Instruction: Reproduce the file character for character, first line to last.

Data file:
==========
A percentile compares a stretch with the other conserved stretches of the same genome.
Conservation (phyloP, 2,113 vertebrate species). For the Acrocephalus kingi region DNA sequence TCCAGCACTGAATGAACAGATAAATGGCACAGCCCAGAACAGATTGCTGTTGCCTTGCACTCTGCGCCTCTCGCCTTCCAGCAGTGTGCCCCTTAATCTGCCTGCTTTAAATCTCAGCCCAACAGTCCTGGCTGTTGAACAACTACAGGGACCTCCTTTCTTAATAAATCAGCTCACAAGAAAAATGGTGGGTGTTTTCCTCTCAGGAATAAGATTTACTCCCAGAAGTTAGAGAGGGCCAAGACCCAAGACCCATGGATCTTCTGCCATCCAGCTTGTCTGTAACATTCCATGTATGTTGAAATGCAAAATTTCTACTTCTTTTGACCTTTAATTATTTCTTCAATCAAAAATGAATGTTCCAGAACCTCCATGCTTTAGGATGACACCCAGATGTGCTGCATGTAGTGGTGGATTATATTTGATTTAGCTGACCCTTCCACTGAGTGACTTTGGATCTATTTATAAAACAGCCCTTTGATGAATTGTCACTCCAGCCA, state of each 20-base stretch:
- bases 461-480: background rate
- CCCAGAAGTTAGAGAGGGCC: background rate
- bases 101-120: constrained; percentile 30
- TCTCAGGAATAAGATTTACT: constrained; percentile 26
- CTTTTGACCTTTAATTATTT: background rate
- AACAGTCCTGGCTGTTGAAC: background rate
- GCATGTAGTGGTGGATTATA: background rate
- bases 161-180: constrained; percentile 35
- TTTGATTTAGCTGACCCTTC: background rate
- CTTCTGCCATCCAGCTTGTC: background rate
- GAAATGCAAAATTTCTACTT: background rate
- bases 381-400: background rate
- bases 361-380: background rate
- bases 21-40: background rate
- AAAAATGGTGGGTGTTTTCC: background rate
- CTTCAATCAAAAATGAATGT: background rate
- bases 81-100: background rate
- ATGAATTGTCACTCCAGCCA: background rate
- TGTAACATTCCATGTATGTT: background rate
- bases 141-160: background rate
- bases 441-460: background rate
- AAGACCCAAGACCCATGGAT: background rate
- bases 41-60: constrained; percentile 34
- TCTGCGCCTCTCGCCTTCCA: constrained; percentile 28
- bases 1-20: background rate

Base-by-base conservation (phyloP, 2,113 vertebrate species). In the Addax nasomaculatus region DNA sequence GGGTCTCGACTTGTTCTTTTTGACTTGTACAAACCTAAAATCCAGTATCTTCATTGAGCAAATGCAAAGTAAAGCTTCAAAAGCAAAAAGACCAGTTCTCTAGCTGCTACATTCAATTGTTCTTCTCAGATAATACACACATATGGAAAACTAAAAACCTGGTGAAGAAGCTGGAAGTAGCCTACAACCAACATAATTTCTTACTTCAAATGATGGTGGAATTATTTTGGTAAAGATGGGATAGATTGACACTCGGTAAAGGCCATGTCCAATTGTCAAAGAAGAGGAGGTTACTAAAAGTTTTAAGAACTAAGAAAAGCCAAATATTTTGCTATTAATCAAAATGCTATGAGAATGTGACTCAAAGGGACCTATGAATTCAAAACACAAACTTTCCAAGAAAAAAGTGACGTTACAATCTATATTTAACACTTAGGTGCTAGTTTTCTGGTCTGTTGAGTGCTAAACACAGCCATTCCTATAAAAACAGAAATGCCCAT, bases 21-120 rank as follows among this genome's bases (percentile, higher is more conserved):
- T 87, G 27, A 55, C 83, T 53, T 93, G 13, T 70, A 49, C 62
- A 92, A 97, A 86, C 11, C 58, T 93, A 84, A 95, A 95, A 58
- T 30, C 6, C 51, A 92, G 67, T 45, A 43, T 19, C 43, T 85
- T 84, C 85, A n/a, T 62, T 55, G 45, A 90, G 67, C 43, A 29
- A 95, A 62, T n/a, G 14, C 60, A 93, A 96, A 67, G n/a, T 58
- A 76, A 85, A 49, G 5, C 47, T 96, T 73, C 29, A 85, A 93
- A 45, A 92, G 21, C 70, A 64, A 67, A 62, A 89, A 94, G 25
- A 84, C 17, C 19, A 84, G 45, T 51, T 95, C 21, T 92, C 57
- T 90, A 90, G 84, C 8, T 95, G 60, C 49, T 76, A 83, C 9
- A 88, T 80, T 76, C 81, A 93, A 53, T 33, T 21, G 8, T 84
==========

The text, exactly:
A percentile compares a stretch with the other conserved stretches of the same genome.
Conservation (phyloP, 2,113 vertebrate species). For the Acrocephalus kingi region DNA sequence TCCAGCACTGAATGAACAGATAAATGGCACAGCCCAGAACAGATTGCTGTTGCCTTGCACTCTGCGCCTCTCGCCTTCCAGCAGTGTGCCCCTTAATCTGCCTGCTTTAAATCTCAGCCCAACAGTCCTGGCTGTTGAACAACTACAGGGACCTCCTTTCTTAATAAATCAGCTCACAAGAAAAATGGTGGGTGTTTTCCTCTCAGGAATAAGATTTACTCCCAGAAGTTAGAGAGGGCCAAGACCCAAGACCCATGGATCTTCTGCCATCCAGCTTGTCTGTAACATTCCATGTATGTTGAAATGCAAAATTTCTACTTCTTTTGACCTTTAATTATTTCTTCAATCAAAAATGAATGTTCCAGAACCTCCATGCTTTAGGATGACACCCAGATGTGCTGCATGTAGTGGTGGATTATATTTGATTTAGCTGACCCTTCCACTGAGTGACTTTGGATCTATTTATAAAACAGCCCTTTGATGAATTGTCACTCCAGCCA, state of each 20-base stretch:
- bases 461-480: background rate
- CCCAGAAGTTAGAGAGGGCC: background rate
- bases 101-120: constrained; percentile 30
- TCTCAGGAATAAGATTTACT: constrained; percentile 26
- CTTTTGACCTTTAATTATTT: background rate
- AACAGTCCTGGCTGTTGAAC: background rate
- GCATGTAGTGGTGGATTATA: background rate
- bases 161-180: constrained; percentile 35
- TTTGATTTAGCTGACCCTTC: background rate
- CTTCTGCCATCCAGCTTGTC: background rate
- GAAATGCAAAATTTCTACTT: background rate
- bases 381-400: background rate
- bases 361-380: background rate
- bases 21-40: background rate
- AAAAATGGTGGGTGTTTTCC: background rate
- CTTCAATCAAAAATGAATGT: background rate
- bases 81-100: background rate
- ATGAATTGTCACTCCAGCCA: background rate
- TGTAACATTCCATGTATGTT: background rate
- bases 141-160: background rate
- bases 441-460: background rate
- AAGACCCAAGACCCATGGAT: background rate
- bases 41-60: constrained; percentile 34
- TCTGCGCCTCTCGCCTTCCA: constrained; percentile 28
- bases 1-20: background rate

Base-by-base conservation (phyloP, 2,113 vertebrate species). In the Addax nasomaculatus region DNA sequence GGGTCTCGACTTGTTCTTTTTGACTTGTACAAACCTAAAATCCAGTATCTTCATTGAGCAAATGCAAAGTAAAGCTTCAAAAGCAAAAAGACCAGTTCTCTAGCTGCTACATTCAATTGTTCTTCTCAGATAATACACACATATGGAAAACTAAAAACCTGGTGAAGAAGCTGGAAGTAGCCTACAACCAACATAATTTCTTACTTCAAATGATGGTGGAATTATTTTGGTAAAGATGGGATAGATTGACACTCGGTAAAGGCCATGTCCAATTGTCAAAGAAGAGGAGGTTACTAAAAGTTTTAAGAACTAAGAAAAGCCAAATATTTTGCTATTAATCAAAATGCTATGAGAATGTGACTCAAAGGGACCTATGAATTCAAAACACAAACTTTCCAAGAAAAAAGTGACGTTACAATCTATATTTAACACTTAGGTGCTAGTTTTCTGGTCTGTTGAGTGCTAAACACAGCCATTCCTATAAAAACAGAAATGCCCAT, bases 21-120 rank as follows among this genome's bases (percentile, higher is more conserved):
- T 87, G 27, A 55, C 83, T 53, T 93, G 13, T 70, A 49, C 62
- A 92, A 97, A 86, C 11, C 58, T 93, A 84, A 95, A 95, A 58
- T 30, C 6, C 51, A 92, G 67, T 45, A 43, T 19, C 43, T 85
- T 84, C 85, A n/a, T 62, T 55, G 45, A 90, G 67, C 43, A 29
- A 95, A 62, T n/a, G 14, C 60, A 93, A 96, A 67, G n/a, T 58
- A 76, A 85, A 49, G 5, C 47, T 96, T 73, C 29, A 85, A 93
- A 45, A 92, G 21, C 70, A 64, A 67, A 62, A 89, A 94, G 25
- A 84, C 17, C 19, A 84, G 45, T 51, T 95, C 21, T 92, C 57
- T 90, A 90, G 84, C 8, T 95, G 60, C 49, T 76, A 83, C 9
- A 88, T 80, T 76, C 81, A 93, A 53, T 33, T 21, G 8, T 84